ADJUDICATION OFFICER DECISION.
Adjudication Reference: ADJ-00013897
A Syrian Refugee
Cathal McGreal BL instructed by Stephen Collins, Irish Human Rights and Equality Commission
In- house Solicitor.
Complaint/Dispute Reference No.
Date of Receipt
Complaint seeking adjudication by the Workplace Relations Commission under Section 21 Equal Status Act, 2000
Date of Adjudication Hearing: 09/11/2018
Workplace Relations Commission Adjudication Officer: Jim Dolan
In accordance with Section 41 of the Workplace Relations Act, 2015 and/or Section 25 of the Equal Status Act, 2000, following the referral of the complaint to me by the Director General, I inquired into the complaint and gave the parties an opportunity to be heard by me and to present to me any evidence relevant to the complaint.
The Claimant is Syrian by origin but granted refugee status in July 2017 in Ireland. He came to Ireland as part of Ireland’s Refugee Protection Programme. The Department of Justice subsequently issued him a refugee travel document in accordance with Article 28 of the 1951 Geneva Convention Relating to Status of Refugees. The Complainant is a qualified dentist. He is currently in the process of requalifying here.
On the morning of Thursday 16th November 2017, the Complainant went to a branch of the Respondent, his objective was to open a bank account.
This complaint was received by the Workplace Relations Commission on 6th April 2018.
Summary of Complainant’s Case:
The Claimant is Syrian by origin but granted refugee status in July 2017 in Ireland. He came to Ireland as part of Ireland’s Refugee Protection Programme. The Department of Justice subsequently issued him a refugee travel document in accordance with Article 28 of the 1951 Geneva Convention Relating to Status of Refugees. The Complainant is a qualified dentist. He is currently in the process of requalifying here.
In the manner outlined in the Form ES.1 (repeated below) the Complainant was denied a service by the Respondent on the basis of the race ground in s.3(2)(h) of the Equal Status Acts 2000 to 2015 (“the Acts”). Whilst this fact appears to be unanswerable (indeed it seems uncontested on the facts) it is not the case that the Respondent is proceeding on the basis that is has breached the Acts. This is therefore a contested hearing and the Respondent cannot, in the circumstances outlined below, be taken to have acknowledged the gravity of what occurred or to have fully understood the impact of what occurred from the perspective of the Complainant.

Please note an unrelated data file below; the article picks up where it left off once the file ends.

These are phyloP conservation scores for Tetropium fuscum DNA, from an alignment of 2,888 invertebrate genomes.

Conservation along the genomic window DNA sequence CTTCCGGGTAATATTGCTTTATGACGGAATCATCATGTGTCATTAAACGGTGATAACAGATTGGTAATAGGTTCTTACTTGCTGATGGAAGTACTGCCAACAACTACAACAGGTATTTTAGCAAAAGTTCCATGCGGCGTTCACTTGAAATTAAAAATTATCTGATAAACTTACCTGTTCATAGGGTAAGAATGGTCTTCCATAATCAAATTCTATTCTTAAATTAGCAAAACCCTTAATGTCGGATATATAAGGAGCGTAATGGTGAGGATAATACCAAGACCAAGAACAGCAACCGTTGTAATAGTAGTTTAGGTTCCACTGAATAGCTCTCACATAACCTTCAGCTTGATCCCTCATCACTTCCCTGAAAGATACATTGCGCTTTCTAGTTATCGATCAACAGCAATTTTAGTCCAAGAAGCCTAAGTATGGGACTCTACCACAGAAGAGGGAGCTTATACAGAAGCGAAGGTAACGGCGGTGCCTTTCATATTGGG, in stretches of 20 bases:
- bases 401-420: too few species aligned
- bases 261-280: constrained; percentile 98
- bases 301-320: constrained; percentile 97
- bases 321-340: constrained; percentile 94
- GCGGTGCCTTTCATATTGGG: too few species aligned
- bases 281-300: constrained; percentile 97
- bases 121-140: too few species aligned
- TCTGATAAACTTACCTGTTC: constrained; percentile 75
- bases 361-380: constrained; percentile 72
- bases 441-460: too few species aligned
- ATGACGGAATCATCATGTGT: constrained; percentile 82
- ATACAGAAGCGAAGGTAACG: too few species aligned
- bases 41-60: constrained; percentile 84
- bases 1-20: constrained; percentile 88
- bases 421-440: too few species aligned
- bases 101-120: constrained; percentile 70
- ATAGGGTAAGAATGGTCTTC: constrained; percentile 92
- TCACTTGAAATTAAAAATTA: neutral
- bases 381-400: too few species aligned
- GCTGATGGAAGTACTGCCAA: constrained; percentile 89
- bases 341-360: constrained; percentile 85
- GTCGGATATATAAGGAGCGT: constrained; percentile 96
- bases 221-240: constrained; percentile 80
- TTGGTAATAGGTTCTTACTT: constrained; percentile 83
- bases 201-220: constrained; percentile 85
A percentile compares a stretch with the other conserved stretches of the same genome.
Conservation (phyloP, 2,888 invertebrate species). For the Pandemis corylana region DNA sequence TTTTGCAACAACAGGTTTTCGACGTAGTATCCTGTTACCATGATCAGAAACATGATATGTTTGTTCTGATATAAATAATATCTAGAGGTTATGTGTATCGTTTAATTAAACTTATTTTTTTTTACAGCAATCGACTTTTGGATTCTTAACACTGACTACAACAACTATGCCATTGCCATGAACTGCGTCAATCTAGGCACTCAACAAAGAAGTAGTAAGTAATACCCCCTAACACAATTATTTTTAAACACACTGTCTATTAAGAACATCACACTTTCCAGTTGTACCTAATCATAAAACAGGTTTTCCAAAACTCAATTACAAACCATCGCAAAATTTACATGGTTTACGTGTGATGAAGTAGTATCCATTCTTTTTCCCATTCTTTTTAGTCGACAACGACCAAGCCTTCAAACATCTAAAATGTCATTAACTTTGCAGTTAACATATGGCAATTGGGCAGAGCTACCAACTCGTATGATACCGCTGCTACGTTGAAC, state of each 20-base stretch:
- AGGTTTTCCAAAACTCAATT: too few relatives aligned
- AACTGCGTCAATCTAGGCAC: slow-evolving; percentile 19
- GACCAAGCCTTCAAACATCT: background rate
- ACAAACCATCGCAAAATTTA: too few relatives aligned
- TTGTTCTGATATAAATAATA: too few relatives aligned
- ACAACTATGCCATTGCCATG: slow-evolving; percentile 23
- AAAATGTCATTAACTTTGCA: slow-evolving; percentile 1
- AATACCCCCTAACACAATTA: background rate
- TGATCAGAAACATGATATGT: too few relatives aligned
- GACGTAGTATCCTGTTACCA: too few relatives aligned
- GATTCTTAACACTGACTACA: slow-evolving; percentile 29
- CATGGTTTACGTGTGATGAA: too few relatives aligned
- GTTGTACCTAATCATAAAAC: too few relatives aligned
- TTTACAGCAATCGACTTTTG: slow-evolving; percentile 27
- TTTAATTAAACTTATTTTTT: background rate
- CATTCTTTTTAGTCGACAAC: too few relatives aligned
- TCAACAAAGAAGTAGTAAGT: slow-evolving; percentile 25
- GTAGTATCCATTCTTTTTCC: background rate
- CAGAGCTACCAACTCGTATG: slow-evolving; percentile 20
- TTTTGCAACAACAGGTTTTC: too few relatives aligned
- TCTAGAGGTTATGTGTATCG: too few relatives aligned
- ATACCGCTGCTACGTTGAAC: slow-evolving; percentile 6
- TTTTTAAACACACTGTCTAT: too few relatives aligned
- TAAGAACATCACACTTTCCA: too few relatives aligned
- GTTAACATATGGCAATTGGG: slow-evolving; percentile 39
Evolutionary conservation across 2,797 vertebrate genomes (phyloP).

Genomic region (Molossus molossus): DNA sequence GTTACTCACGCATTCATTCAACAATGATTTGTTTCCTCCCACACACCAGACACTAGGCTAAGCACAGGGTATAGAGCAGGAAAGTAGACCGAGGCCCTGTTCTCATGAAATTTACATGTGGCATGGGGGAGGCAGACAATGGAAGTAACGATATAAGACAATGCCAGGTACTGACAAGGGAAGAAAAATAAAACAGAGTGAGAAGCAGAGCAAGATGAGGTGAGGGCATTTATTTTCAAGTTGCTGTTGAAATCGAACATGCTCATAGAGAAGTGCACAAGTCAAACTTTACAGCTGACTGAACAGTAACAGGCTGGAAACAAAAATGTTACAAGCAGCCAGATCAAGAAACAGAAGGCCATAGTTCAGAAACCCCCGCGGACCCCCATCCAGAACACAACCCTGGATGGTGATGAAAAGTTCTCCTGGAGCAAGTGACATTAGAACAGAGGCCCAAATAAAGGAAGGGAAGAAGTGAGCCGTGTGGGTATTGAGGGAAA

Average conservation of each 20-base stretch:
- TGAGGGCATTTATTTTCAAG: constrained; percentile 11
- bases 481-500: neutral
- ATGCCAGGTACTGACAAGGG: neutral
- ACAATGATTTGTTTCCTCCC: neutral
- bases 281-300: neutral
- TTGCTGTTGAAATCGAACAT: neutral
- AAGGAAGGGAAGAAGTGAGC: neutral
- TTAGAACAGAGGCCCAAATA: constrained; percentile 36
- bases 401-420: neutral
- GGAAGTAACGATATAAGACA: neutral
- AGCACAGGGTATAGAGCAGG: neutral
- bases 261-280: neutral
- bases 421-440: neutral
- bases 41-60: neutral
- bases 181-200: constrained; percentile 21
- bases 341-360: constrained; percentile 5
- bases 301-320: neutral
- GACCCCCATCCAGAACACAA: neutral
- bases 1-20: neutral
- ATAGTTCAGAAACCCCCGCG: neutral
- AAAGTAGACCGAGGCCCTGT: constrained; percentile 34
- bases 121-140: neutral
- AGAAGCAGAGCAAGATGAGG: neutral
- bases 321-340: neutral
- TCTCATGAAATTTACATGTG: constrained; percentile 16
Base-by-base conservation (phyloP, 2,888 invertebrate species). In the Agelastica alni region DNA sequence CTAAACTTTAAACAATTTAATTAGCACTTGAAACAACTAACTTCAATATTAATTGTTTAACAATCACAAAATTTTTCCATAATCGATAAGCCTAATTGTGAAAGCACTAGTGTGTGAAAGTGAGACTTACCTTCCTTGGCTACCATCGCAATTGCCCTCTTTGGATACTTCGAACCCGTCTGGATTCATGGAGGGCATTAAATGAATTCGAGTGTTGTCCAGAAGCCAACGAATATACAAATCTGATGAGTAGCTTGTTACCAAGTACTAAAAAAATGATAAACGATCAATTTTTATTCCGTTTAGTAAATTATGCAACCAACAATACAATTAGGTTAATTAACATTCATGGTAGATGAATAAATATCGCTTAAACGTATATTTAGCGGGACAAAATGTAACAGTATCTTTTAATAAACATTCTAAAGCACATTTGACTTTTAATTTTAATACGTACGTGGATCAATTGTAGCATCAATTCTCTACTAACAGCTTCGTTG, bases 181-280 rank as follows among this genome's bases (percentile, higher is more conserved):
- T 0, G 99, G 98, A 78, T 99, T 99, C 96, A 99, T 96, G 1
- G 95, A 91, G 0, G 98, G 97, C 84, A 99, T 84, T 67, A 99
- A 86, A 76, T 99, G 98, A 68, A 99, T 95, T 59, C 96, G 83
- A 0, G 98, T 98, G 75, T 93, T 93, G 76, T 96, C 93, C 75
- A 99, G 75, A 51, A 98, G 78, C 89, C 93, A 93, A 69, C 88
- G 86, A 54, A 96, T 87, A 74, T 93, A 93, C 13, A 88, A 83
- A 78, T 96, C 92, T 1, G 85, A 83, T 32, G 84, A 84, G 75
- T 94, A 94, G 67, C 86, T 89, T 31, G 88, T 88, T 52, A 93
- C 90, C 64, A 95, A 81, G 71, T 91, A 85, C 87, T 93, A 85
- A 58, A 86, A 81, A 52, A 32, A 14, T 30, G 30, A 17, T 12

The Irish Human Rights and Equality Commission (hereinafter “the Commission”) acts on behalf of the Complainant. It is an independent statutory body, established under the Irish Human Rights and Equality Commission Act 2014 (hereinafter the IHRECAct 2014) Section 10 (1) (a) of the IHREC Act 2014 provides that a primary function of the Commission shall be to “to protect and promote human rights and equality”.
The Adjudication Officer will have received the booklet and submission of the Respondent. The Complainant is willing, to avoid duplication, to adopt the use of the booklet of the Respondent with some minor additions.
The only factual aspect of the incident itself on which the parties appear to differ is that the Complainant recalls (and CCTV shows) that the agent of the Respondent who spoke to him consulted with a colleague before plainly communicating to him that he could not open an account simply because he was Syrian. The Respondent prefers a version of events where a “mistake” was made by a single employee who it claims was fully trained and properly prepared by the Respondent to deal more appropriately with Complainant’s application to open an account.
The parties do differ, however, fundamentally on the manner in which an incident such as this should have been prepared for, prevented from happening and as to the manner in which an incident such as this should have been the subject of remedial action.
It is a fact of great significance to this case that what occurred was an incident arising from of the application of a positive policy of explicit refusal of a service based on nationality. Whichever way one looks at reasons why the incident in this case occurred, it is based in essence on identification of a national profile of a prospective customer.
Therefore, whatever regret was expressed by one of the two agents of the Respondent on the date of the incident because of the “war in Syria” (a cold comfort at best) there was no apology at the time or explanation of the policy she believed she (and her colleague with whom she consulted) was following. This is a case not about a mistake by two bank officials. It is a case about how their mistake was allowed to happen. It is a case about how their mistake was highly likely to occur (it was foreseeable) without very careful steps being taken to ensure that it did not. It is ultimately a case about whether Syrian Refugees (and being Syrian in Ireland is commonly synonymous with being a Syrian Refugee) were and are the subject of the same service by the Respondent as those of different nationality or different nationality-defining characteristics.
Where any service provider of any size or sophistication, let alone a leading financial service provider such as the Respondent, is apprehended to have applied an explicit policy of direct discrimination based on nationality, there must be an extensive duty, unique perhaps to cases of explicit direct discrimination, resting on that respondent to ensure that such policies are precisely and carefully applied so as to avoid what occurred in this case. A great deal of care should have been taken where a service provider is applying a rule which is based on nationality or nationality-defining characteristics.